We can now compare the intentional homicide rates for the Philippines, Mexico, Colombia and El Salvador (see chart). I included (in dotted lines) the latest record for El Salvador in 2015 (reported in the Guardian) which is our data point for Mano Dura, and our annualised rate for Duterte’s first five months.
When compared to El Salvador, the drug war in the Philippines looks a lot less bloody. The same applies to Colombia in the 1990s, at the height of their war on drugs. Mexico from 2008 to 2014, would be the most analogous to the Philippines, and is perhaps an indication of where we might be headed.
In the next chart, I compare Duterte’s record in his first five months with these Latin American nations at the height of their anti-drug campaigns when their murder rates peaked. These are the calendar years 2011 for Mexico, 1996 for Colombia, and 2015 for El Salvador.
When stacked up against its counterparts in the Americas, the Philippine drug war seems a lot more subdued with 13.8 murders per 100,000 people, compared to 22.6 for Mexico, 71.8 for Colombia, and 104 for El Salvador. For the sake of transparency, I include the table, which was used to construct this chart.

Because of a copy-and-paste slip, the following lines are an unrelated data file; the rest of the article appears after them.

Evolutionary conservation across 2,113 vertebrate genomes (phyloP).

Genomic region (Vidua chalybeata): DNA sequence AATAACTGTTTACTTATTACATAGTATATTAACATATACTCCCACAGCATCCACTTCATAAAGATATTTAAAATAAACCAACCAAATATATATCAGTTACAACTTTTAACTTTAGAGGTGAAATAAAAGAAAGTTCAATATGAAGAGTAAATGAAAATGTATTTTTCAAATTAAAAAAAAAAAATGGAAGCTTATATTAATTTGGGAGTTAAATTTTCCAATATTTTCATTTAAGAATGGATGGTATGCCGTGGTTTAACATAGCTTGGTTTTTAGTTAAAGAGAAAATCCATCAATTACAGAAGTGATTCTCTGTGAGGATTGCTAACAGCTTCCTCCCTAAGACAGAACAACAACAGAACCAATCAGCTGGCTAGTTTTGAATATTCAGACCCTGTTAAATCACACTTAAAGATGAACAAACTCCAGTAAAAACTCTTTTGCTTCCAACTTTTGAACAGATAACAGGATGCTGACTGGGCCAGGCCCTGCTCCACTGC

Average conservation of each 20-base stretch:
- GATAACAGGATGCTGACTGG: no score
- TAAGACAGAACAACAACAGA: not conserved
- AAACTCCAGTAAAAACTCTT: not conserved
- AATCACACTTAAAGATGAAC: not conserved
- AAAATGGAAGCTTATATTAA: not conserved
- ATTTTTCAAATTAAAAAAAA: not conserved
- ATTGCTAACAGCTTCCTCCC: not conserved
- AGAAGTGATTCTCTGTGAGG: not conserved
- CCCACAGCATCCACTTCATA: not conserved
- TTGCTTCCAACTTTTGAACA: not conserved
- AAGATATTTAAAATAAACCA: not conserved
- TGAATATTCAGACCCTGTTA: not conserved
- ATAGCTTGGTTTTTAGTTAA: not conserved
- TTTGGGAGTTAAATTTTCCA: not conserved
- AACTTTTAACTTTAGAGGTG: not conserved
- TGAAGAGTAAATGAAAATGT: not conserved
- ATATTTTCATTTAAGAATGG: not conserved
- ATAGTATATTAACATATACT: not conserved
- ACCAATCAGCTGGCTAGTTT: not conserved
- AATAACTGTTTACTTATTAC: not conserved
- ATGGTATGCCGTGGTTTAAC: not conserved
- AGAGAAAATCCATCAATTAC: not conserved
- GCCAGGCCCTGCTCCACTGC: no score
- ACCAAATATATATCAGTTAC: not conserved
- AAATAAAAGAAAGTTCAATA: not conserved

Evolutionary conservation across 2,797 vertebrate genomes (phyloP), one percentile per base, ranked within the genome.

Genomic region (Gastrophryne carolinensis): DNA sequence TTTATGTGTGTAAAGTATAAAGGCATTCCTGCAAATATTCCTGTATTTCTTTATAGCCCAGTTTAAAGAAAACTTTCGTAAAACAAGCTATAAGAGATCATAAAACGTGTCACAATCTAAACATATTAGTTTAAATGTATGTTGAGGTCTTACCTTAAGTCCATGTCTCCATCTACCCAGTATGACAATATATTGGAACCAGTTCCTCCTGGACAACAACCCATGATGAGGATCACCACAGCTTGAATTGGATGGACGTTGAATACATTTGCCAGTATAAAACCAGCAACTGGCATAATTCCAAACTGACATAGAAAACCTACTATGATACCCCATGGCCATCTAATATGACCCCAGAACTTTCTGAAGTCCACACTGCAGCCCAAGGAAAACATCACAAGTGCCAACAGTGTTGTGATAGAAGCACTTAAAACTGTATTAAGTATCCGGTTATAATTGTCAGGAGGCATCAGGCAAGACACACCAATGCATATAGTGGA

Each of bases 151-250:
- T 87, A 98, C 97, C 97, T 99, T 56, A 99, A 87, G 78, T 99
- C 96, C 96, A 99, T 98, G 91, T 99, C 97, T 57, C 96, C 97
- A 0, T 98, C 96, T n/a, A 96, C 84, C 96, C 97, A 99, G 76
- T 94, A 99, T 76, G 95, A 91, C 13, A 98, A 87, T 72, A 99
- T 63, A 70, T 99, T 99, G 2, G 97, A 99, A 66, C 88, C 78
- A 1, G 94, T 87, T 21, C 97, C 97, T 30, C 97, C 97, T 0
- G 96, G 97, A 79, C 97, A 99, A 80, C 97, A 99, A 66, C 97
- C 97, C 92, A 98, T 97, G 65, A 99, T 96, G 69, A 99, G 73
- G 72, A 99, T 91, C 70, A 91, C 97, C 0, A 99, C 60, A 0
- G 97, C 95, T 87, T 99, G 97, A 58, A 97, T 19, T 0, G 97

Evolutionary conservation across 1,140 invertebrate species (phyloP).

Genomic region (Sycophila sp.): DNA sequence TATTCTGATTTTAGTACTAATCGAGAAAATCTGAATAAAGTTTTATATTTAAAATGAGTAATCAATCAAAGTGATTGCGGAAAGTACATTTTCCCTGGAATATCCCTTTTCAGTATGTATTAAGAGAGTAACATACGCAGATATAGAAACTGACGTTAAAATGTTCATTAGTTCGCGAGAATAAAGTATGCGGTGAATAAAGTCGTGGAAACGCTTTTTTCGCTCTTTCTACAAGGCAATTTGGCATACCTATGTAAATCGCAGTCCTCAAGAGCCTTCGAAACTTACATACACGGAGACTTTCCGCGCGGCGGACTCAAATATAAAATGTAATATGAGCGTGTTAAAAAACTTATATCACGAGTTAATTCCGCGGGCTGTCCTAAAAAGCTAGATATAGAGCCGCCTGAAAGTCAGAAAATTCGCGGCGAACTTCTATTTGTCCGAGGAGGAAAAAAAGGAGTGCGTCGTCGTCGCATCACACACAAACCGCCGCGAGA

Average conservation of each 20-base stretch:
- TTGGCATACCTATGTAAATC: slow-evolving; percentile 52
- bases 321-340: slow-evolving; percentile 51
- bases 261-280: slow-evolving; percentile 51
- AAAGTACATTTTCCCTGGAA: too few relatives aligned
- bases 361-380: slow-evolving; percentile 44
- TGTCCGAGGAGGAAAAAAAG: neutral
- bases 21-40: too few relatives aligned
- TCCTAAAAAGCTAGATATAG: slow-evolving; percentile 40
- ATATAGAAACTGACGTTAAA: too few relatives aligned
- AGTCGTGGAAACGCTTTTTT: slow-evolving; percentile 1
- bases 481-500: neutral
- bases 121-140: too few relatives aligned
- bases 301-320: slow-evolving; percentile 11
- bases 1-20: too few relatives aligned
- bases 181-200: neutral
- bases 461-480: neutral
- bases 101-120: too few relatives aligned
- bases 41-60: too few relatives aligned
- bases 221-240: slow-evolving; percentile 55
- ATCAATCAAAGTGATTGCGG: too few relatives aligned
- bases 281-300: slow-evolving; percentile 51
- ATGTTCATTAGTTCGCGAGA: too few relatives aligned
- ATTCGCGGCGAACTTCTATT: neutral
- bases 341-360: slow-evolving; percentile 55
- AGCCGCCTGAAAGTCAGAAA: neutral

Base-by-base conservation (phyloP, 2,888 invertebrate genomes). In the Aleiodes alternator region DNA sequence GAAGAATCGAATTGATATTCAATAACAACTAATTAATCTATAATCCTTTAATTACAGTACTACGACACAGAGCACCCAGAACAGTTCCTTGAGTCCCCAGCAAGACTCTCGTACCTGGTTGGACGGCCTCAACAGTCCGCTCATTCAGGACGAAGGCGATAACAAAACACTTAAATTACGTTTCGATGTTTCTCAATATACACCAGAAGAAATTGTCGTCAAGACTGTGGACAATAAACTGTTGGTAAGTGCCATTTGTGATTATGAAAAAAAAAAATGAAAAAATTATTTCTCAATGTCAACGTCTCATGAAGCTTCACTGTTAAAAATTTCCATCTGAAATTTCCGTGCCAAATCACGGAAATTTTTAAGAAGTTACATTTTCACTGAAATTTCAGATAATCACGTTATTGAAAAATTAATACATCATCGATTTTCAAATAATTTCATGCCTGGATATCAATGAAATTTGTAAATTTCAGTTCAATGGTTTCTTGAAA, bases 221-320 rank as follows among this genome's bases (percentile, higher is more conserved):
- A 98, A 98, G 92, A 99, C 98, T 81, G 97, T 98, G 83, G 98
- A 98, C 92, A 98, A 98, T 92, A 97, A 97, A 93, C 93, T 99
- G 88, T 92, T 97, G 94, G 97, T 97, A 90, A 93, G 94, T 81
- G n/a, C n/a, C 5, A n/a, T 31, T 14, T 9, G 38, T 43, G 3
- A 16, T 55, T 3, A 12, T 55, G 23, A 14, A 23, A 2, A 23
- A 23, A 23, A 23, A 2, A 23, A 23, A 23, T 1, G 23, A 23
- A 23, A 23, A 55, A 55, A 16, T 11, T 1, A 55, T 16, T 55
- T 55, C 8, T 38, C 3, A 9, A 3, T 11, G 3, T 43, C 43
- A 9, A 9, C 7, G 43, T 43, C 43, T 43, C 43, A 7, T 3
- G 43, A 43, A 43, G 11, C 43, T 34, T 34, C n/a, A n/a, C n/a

|Country||Campaign||Intentional Homicides||Period covered||Population (in millions)||Deaths/ 100,000 annualised|
|El Salvador||Mano Dura||6,657||CY 2015||6.40||104.00|
|Colombia||War on drugs||27,315||CY 1996||38.10||71.79|
|Mexico||Mérida Initiative||23,068||CY 2011||115.70||22.60|
|Philippines||Oplan Double Barrel||5,970||CY 2016 (Jul-Nov)||103.90||13.79|
Given the analysis above, is the media’s characterisation of Duterte’s war on drugs accurate? When we look at the raw data, we might be inclined to believe so. But when we set it in historical and international context, it doesn’t seem to be as bad.
Of course, any death, resulting from unlawful action or involving an innocent party, is one death too many. Extra-judicial killings, and any actions used to cover them up should be investigated and prosecuted fully. That goes without saying.
However, the foreign press didn’t seem so preoccupied with highlighting similar incidents in Colombia or Mexico, under the US sponsored drug war. There were no calls to file cases of crimes against humanity against their presidents, when their death toll was much greater.
On a personal note, I have spoken to a Colombian colleague who lived in Medellin at the height of the drug war in the 1990s. He said it was literally a war zone. Only time will tell whether the violence in the Philippines rises to that level. My sense is that it has probably already peaked.